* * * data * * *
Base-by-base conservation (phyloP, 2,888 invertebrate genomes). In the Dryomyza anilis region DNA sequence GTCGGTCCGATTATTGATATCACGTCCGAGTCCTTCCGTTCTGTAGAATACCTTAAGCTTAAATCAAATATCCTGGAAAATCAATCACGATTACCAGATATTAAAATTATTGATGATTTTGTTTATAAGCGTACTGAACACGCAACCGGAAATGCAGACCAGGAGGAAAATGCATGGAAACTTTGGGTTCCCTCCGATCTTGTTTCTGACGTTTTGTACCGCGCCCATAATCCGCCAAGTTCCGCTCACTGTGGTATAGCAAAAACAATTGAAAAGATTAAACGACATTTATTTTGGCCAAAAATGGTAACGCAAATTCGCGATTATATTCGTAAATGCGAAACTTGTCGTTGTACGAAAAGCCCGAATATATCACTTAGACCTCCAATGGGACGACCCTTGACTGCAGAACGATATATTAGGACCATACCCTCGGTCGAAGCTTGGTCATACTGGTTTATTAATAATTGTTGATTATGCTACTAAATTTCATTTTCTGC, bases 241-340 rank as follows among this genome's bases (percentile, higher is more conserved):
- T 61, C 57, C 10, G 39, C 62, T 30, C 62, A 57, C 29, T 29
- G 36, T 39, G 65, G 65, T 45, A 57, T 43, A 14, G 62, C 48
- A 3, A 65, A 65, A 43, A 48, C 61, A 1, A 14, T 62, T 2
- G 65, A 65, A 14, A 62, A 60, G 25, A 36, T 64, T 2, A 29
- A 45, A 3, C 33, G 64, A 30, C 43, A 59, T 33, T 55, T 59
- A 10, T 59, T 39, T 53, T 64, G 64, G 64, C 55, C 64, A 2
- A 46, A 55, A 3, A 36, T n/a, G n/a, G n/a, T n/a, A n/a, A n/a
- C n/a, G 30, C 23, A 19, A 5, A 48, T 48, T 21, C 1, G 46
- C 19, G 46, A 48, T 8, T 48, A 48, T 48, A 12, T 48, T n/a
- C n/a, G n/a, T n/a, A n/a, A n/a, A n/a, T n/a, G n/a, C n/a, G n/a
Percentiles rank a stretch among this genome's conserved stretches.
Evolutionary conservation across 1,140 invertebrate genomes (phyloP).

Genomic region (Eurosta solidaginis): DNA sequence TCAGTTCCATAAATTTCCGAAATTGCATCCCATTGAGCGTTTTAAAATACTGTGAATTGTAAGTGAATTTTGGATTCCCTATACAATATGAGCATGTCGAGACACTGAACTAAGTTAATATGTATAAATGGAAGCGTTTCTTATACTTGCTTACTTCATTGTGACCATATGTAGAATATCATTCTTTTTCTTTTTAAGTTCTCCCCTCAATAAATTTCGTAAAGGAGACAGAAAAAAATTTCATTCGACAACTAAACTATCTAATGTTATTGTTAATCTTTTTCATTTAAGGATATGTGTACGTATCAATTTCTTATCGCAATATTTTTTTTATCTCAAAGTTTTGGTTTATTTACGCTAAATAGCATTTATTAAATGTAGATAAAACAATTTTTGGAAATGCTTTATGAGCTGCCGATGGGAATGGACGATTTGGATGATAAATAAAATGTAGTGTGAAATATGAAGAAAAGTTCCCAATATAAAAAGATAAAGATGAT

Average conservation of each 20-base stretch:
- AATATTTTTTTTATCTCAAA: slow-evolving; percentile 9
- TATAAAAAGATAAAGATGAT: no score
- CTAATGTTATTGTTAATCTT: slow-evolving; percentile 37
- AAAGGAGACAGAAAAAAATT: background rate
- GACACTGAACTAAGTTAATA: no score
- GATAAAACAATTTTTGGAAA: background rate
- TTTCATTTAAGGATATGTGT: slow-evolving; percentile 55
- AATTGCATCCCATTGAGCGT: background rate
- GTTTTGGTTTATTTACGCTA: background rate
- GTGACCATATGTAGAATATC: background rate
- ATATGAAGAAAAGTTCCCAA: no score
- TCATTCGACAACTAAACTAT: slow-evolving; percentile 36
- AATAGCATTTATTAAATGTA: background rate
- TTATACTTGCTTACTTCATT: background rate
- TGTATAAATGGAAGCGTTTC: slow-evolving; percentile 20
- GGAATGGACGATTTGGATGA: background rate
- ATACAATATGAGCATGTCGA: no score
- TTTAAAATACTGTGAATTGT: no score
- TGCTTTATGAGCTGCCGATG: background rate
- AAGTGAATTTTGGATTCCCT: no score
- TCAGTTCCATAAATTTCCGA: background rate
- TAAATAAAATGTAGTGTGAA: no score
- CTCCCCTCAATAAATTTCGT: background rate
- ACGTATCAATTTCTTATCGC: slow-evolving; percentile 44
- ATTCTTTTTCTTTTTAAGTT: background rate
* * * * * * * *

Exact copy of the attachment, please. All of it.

Base-by-base conservation (phyloP, 2,888 invertebrate genomes). In the Dryomyza anilis region DNA sequence GTCGGTCCGATTATTGATATCACGTCCGAGTCCTTCCGTTCTGTAGAATACCTTAAGCTTAAATCAAATATCCTGGAAAATCAATCACGATTACCAGATATTAAAATTATTGATGATTTTGTTTATAAGCGTACTGAACACGCAACCGGAAATGCAGACCAGGAGGAAAATGCATGGAAACTTTGGGTTCCCTCCGATCTTGTTTCTGACGTTTTGTACCGCGCCCATAATCCGCCAAGTTCCGCTCACTGTGGTATAGCAAAAACAATTGAAAAGATTAAACGACATTTATTTTGGCCAAAAATGGTAACGCAAATTCGCGATTATATTCGTAAATGCGAAACTTGTCGTTGTACGAAAAGCCCGAATATATCACTTAGACCTCCAATGGGACGACCCTTGACTGCAGAACGATATATTAGGACCATACCCTCGGTCGAAGCTTGGTCATACTGGTTTATTAATAATTGTTGATTATGCTACTAAATTTCATTTTCTGC, bases 241-340 rank as follows among this genome's bases (percentile, higher is more conserved):
- T 61, C 57, C 10, G 39, C 62, T 30, C 62, A 57, C 29, T 29
- G 36, T 39, G 65, G 65, T 45, A 57, T 43, A 14, G 62, C 48
- A 3, A 65, A 65, A 43, A 48, C 61, A 1, A 14, T 62, T 2
- G 65, A 65, A 14, A 62, A 60, G 25, A 36, T 64, T 2, A 29
- A 45, A 3, C 33, G 64, A 30, C 43, A 59, T 33, T 55, T 59
- A 10, T 59, T 39, T 53, T 64, G 64, G 64, C 55, C 64, A 2
- A 46, A 55, A 3, A 36, T n/a, G n/a, G n/a, T n/a, A n/a, A n/a
- C n/a, G 30, C 23, A 19, A 5, A 48, T 48, T 21, C 1, G 46
- C 19, G 46, A 48, T 8, T 48, A 48, T 48, A 12, T 48, T n/a
- C n/a, G n/a, T n/a, A n/a, A n/a, A n/a, T n/a, G n/a, C n/a, G n/a
Percentiles rank a stretch among this genome's conserved stretches.
Evolutionary conservation across 1,140 invertebrate genomes (phyloP).

Genomic region (Eurosta solidaginis): DNA sequence TCAGTTCCATAAATTTCCGAAATTGCATCCCATTGAGCGTTTTAAAATACTGTGAATTGTAAGTGAATTTTGGATTCCCTATACAATATGAGCATGTCGAGACACTGAACTAAGTTAATATGTATAAATGGAAGCGTTTCTTATACTTGCTTACTTCATTGTGACCATATGTAGAATATCATTCTTTTTCTTTTTAAGTTCTCCCCTCAATAAATTTCGTAAAGGAGACAGAAAAAAATTTCATTCGACAACTAAACTATCTAATGTTATTGTTAATCTTTTTCATTTAAGGATATGTGTACGTATCAATTTCTTATCGCAATATTTTTTTTATCTCAAAGTTTTGGTTTATTTACGCTAAATAGCATTTATTAAATGTAGATAAAACAATTTTTGGAAATGCTTTATGAGCTGCCGATGGGAATGGACGATTTGGATGATAAATAAAATGTAGTGTGAAATATGAAGAAAAGTTCCCAATATAAAAAGATAAAGATGAT

Average conservation of each 20-base stretch:
- AATATTTTTTTTATCTCAAA: slow-evolving; percentile 9
- TATAAAAAGATAAAGATGAT: no score
- CTAATGTTATTGTTAATCTT: slow-evolving; percentile 37
- AAAGGAGACAGAAAAAAATT: background rate
- GACACTGAACTAAGTTAATA: no score
- GATAAAACAATTTTTGGAAA: background rate
- TTTCATTTAAGGATATGTGT: slow-evolving; percentile 55
- AATTGCATCCCATTGAGCGT: background rate
- GTTTTGGTTTATTTACGCTA: background rate
- GTGACCATATGTAGAATATC: background rate
- ATATGAAGAAAAGTTCCCAA: no score
- TCATTCGACAACTAAACTAT: slow-evolving; percentile 36
- AATAGCATTTATTAAATGTA: background rate
- TTATACTTGCTTACTTCATT: background rate
- TGTATAAATGGAAGCGTTTC: slow-evolving; percentile 20
- GGAATGGACGATTTGGATGA: background rate
- ATACAATATGAGCATGTCGA: no score
- TTTAAAATACTGTGAATTGT: no score
- TGCTTTATGAGCTGCCGATG: background rate
- AAGTGAATTTTGGATTCCCT: no score
- TCAGTTCCATAAATTTCCGA: background rate
- TAAATAAAATGTAGTGTGAA: no score
- CTCCCCTCAATAAATTTCGT: background rate
- ACGTATCAATTTCTTATCGC: slow-evolving; percentile 44
- ATTCTTTTTCTTTTTAAGTT: background rate